HIV/AIDS and Discrimination
Today AIDS still affects both men and women, predominantly African American women. AIDS was originated in Africa. As of today people can live with AIDS as opposed to years before they had the proper medication to treat AIDS, but keep in mind their is still no cure as of yet. It has been a worldwide disease that federal officials and associations tried to make up laws and ways to prevent the transmission of AIDS. According to HIV/AIDS website, HIV is a virus that attacks cells in body’s immune system. HIV stands for human immunodeficiency virus. The transmission of HIV can be transmitted through sexual intercourse both anal and vaginal sex without using a condom. Also another way to transmit HIV is by sharing needles for drugs or any use of injections in the blood. Unlike some viruses HIV cannot be rid of, you have it for life. Untreated HIV can result to the disease of AIDS ( acquired immunodeficiency disease). According to the World Health Organization (WHO) there are approximately 36.9 million people worldwide who are living with AIDS at the end 2014. The disease AIDS has caused the federal government, along with the Olympic Organization, and Sport Organizations change the antidiscrimination laws. The changes have resulted in the creation of the American Disability Act, Rehabilitation Act applying to athletes, and providing education programs.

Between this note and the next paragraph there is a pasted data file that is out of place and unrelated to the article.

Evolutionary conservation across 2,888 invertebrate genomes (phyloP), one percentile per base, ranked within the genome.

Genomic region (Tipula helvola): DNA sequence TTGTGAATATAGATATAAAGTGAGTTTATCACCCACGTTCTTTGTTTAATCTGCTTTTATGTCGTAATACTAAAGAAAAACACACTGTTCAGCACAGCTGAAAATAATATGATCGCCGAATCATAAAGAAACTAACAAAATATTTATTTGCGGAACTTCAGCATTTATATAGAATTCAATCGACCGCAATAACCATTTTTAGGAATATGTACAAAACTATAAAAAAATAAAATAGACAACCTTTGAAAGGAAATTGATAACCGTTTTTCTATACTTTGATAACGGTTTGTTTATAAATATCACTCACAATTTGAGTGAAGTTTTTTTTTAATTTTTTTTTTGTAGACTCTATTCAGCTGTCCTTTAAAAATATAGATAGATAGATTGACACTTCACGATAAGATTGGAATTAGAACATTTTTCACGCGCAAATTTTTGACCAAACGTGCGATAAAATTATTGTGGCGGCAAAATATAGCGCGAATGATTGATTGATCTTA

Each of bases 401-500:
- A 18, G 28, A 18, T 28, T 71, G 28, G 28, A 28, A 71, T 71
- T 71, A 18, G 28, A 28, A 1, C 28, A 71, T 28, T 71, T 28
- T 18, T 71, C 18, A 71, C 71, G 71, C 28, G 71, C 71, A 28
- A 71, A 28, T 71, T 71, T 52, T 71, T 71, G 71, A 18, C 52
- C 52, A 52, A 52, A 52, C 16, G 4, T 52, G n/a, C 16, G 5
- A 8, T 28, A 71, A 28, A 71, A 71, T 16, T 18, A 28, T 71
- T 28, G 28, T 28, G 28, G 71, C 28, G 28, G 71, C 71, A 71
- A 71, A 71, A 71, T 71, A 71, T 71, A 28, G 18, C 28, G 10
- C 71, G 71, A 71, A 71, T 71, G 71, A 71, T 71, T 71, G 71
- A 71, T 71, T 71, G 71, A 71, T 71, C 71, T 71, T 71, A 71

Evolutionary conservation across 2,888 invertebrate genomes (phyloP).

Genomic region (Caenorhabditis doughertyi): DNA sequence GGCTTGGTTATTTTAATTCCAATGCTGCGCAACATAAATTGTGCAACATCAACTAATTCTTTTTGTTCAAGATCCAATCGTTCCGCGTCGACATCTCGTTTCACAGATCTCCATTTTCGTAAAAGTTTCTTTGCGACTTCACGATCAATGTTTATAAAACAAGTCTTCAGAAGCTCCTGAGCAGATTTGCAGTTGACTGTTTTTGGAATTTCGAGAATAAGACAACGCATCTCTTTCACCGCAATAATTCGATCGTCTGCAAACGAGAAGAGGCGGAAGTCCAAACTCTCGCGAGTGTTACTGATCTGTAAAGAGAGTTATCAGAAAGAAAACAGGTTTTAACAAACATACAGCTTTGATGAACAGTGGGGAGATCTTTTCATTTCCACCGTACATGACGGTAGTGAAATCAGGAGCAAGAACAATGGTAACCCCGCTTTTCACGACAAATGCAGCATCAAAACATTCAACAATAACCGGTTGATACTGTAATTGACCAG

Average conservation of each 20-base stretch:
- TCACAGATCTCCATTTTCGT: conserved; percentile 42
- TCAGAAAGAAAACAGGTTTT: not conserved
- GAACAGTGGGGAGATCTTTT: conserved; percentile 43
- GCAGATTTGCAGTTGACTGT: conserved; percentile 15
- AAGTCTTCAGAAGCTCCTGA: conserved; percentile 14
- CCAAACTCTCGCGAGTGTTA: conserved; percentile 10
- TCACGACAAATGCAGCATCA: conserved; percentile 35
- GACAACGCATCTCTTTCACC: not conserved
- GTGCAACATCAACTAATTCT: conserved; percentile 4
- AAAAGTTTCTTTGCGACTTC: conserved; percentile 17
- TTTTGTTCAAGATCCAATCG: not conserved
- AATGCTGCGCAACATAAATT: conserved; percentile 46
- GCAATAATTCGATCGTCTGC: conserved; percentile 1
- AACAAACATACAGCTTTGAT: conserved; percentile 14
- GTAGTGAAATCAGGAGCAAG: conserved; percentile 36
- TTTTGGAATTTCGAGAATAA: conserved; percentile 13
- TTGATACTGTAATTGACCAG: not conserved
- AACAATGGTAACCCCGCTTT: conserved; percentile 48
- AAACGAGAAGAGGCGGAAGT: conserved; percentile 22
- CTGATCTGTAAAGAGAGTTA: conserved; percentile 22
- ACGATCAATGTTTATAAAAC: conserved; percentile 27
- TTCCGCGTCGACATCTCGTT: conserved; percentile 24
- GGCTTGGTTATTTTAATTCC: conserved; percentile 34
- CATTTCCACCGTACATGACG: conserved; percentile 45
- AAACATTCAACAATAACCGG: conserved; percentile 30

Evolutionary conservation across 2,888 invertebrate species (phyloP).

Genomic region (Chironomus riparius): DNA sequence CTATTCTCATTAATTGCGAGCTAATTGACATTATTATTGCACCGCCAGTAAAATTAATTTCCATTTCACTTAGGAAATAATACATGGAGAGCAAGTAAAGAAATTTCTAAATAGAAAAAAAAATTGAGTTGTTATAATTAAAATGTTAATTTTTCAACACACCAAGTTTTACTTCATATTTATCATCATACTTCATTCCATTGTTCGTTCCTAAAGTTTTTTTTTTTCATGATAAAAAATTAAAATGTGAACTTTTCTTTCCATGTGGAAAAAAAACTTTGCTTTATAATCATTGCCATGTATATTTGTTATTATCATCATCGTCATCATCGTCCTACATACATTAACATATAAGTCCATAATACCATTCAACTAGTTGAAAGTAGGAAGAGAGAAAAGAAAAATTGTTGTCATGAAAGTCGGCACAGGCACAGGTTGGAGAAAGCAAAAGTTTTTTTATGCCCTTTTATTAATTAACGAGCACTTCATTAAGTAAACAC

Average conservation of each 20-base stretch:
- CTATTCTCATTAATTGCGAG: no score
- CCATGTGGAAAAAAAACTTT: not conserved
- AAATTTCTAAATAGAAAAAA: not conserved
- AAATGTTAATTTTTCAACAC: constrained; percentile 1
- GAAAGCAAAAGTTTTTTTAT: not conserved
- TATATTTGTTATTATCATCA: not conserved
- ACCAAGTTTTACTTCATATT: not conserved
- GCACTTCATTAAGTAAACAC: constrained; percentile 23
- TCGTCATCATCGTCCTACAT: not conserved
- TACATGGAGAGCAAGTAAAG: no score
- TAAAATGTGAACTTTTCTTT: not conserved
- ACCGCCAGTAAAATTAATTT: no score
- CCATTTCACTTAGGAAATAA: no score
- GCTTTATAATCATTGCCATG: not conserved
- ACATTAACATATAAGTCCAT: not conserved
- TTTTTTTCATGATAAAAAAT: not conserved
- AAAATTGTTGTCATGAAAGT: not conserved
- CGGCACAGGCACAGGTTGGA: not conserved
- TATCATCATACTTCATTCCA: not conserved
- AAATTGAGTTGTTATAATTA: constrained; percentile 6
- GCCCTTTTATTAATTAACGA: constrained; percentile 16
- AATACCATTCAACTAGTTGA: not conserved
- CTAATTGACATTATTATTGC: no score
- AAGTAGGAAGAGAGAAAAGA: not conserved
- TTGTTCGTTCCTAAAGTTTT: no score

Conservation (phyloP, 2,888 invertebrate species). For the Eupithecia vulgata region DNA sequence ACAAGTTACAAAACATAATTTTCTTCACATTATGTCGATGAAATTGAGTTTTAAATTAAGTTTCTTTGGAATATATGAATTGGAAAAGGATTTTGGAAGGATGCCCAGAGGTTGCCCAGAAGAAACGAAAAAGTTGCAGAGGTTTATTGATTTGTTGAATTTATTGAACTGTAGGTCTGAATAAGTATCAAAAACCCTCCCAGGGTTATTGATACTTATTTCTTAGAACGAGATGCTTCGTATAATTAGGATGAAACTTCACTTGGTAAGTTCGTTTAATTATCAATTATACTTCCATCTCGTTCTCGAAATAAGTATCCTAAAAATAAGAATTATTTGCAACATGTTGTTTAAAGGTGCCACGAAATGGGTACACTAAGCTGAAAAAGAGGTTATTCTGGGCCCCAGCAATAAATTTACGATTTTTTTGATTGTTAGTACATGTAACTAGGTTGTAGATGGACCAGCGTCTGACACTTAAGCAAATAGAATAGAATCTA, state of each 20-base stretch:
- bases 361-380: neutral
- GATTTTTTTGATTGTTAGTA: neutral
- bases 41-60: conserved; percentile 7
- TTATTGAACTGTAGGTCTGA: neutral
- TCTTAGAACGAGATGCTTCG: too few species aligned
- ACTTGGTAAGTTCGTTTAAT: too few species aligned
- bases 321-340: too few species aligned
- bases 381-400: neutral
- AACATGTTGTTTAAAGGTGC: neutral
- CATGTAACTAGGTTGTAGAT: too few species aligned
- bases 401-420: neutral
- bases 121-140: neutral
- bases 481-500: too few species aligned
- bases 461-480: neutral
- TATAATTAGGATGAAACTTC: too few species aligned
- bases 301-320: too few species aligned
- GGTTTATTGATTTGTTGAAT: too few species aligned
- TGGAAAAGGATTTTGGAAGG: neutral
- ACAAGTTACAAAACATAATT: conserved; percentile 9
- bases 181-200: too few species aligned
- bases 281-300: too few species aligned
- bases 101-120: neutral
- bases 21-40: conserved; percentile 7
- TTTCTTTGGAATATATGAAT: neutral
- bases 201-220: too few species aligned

The athletes Earwin “Magic” Johnson, Tommy Morrison, and Greg Louganis. These athletes are HIV positive and faced discrimination because of the disease. After Magic’s announcement that he was HIV, the discussion was if he would continue to play basketball. Fellow basketball players discussed ...
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...ad an AIDS specialist come to educate and provide training for the teams. In some of the professional leagues a rookie is required to attend an orientation, that discusses financial management, handling the media, and HIV/AIDS. Magic Johnson helps to end discrimination amongst athletes and spokesman of AIDS prevention. Therefore, players that are being educated of HIV/ AIDS will understand the precautions of transmission and the knowledge will be taken throughout their careers.
In conclusion, there should be no discrimination against athletes who are HIV/AIDS infected. Athletes who are infected are capable to participate in competitions, but will always be risk of transmission, although it 's possible to keep the risk very small for the other athletes who are not infected. The laws that were created to protect every individual to avoid being turned away by anyone.
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